Choosing A Guitar Pick
Although often overlooked by newer guitar players, the guitar pick you choose makes a difference to the quality of sound. Unless you’re
planning on exclusively taking up finger style guitar, a good portion of your guitar playing time will be spent with a pick in hand. In this
article we take a brief look at the different types of guitar picks affect you’re sound.
Guitar picks come in a plethora of shapes, sizes, materials, and thicknesses. When your just learning the difference between each type it can
be somewhat overwhelming. Your standing there at your local guitar store looking down upon rows of different colours, and shapes; it makes it
difficult for the beginner to know where to start. There are a few factors in helping to determine which pick is the right one.
Picks come in many different shapes and sizes. The most common shape is the equilateral triangle shaped pick. Other shapes include round, the
type that attach to your fingers, diamond shapes, sharp tipped picks, and more. Certain shapes of picks can create slightly different sounds, but
tonality is affected more by thickness and material than shape. A sharper edged thin pick will have a bright, pointed attack, with more of an
inherent pick flapping sound than a thicker rounded edge pick, which tends to have a warmer tone. Of course with so many different shapes and
thicknesses every sound in between is also possible.
Most pick manufacturer’s rate their picks for thickness by marking the actual measurement, in millimetres or thousands of an inch, right on
the pick. Others -- such as Gibson, Fender, Peavey, or Ibanez – rate thickness with letter or word ratings from thin/light to thick/heavy. The
thickness of a pick does have a bearing on the sounds you can make, since thickness also changes flexibility. A more flexible pick will have more
of a pick flapping sound than a thicker pick which will have a warmer tone.
The biggest factor affecting the tone a pick will produce is the material that it is made of. Plastics are the most common type of pick.
Different plastics do have slightly different sounds, but the difference is slight. Celluloid, Nylon, Tortrex, and Lexan, are just some of the
plastics used in the making of guitar picks. If you choose plastics, ones that make use of raised lettering or a textured gripping surface can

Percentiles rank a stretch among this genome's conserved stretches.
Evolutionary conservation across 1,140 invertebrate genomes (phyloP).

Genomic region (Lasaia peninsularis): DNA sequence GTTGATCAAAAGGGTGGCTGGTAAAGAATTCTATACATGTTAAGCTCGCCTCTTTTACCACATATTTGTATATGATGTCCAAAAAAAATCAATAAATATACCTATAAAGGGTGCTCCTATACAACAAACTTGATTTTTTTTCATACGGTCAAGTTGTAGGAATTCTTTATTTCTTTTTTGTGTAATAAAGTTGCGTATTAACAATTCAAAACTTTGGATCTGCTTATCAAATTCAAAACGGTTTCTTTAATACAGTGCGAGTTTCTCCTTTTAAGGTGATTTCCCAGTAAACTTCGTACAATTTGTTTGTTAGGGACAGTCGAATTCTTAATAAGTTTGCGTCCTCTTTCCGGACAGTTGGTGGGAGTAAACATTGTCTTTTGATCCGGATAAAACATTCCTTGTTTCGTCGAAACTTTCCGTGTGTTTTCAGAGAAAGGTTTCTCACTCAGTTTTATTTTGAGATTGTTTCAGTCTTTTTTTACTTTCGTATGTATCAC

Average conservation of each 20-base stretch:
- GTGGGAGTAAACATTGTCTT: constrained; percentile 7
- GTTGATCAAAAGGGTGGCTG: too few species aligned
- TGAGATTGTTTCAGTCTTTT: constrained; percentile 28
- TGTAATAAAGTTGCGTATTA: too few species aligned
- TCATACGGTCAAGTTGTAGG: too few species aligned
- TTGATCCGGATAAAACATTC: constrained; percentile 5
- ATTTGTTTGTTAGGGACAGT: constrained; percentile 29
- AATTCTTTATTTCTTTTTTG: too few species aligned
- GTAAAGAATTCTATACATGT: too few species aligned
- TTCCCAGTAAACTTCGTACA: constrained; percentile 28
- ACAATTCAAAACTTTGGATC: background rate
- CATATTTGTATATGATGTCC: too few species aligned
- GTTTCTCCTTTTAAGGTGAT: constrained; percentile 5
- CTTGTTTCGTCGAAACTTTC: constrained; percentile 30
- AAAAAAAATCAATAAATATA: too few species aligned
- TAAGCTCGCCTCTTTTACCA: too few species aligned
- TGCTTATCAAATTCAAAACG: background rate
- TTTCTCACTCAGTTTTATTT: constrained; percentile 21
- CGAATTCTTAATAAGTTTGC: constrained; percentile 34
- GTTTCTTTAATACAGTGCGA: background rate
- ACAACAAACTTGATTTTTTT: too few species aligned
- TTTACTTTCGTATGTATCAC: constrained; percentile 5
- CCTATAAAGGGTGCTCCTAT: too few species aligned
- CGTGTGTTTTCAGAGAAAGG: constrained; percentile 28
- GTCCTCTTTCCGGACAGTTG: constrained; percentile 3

help to stop the pick from slipping when your fingers sweat. Some players prefer the brighter sound of a metal pick. To others the unique warm
tone of Agate (stone) picks is the way to go. Other less common materials include wood, tortoise shell, felt, rubber, and others; each offering
its own unique qualities and sound.
So what pick should I choose?
There is no right or wrong answer to this question as personal preference will eventually help you decide what type of pick you use. There
are, however, some general rules to help you get started. It depends slightly on the type of music and the type of guitar you are planning to
In rock music, or other types of music that use high gain and distortion, thinner picks tend to produce muddier, heavier tones; while thicker
picks offer more control and a well shaped tone. Thicker picks are the pick of choice for Jazz guitarists. Some country music buffs prefer the
bright twang created by a metal pick. With the variety of choices available it isn’t hard to discover which type of pick you prefer.
Probably the best way to learn which material, thickness, and shape that you prefer, is to just try them. This article has given you a brief
overview of some of the types of guitar picks that are available. We will leave it to you to order up a few different kinds, and get to playing
so that you can discover what works best for you. The most important thing to realize if you’re new to the world of guitar is that your choice of
pick can, and does, make a difference to your sound.
About The Author
I'm Henry Genry: Guitarist, teacher, author, and editor of http://www.guitarsi.com. If you
would like some free lessons, tips, tricks and techniques then sign up for my course here: Free guitar lessons
Have you written an article about guitars? Do you want to include it on this site? Send your guitar article to guitarinfoguitarsi.com.
Read more guitar articles
Back to top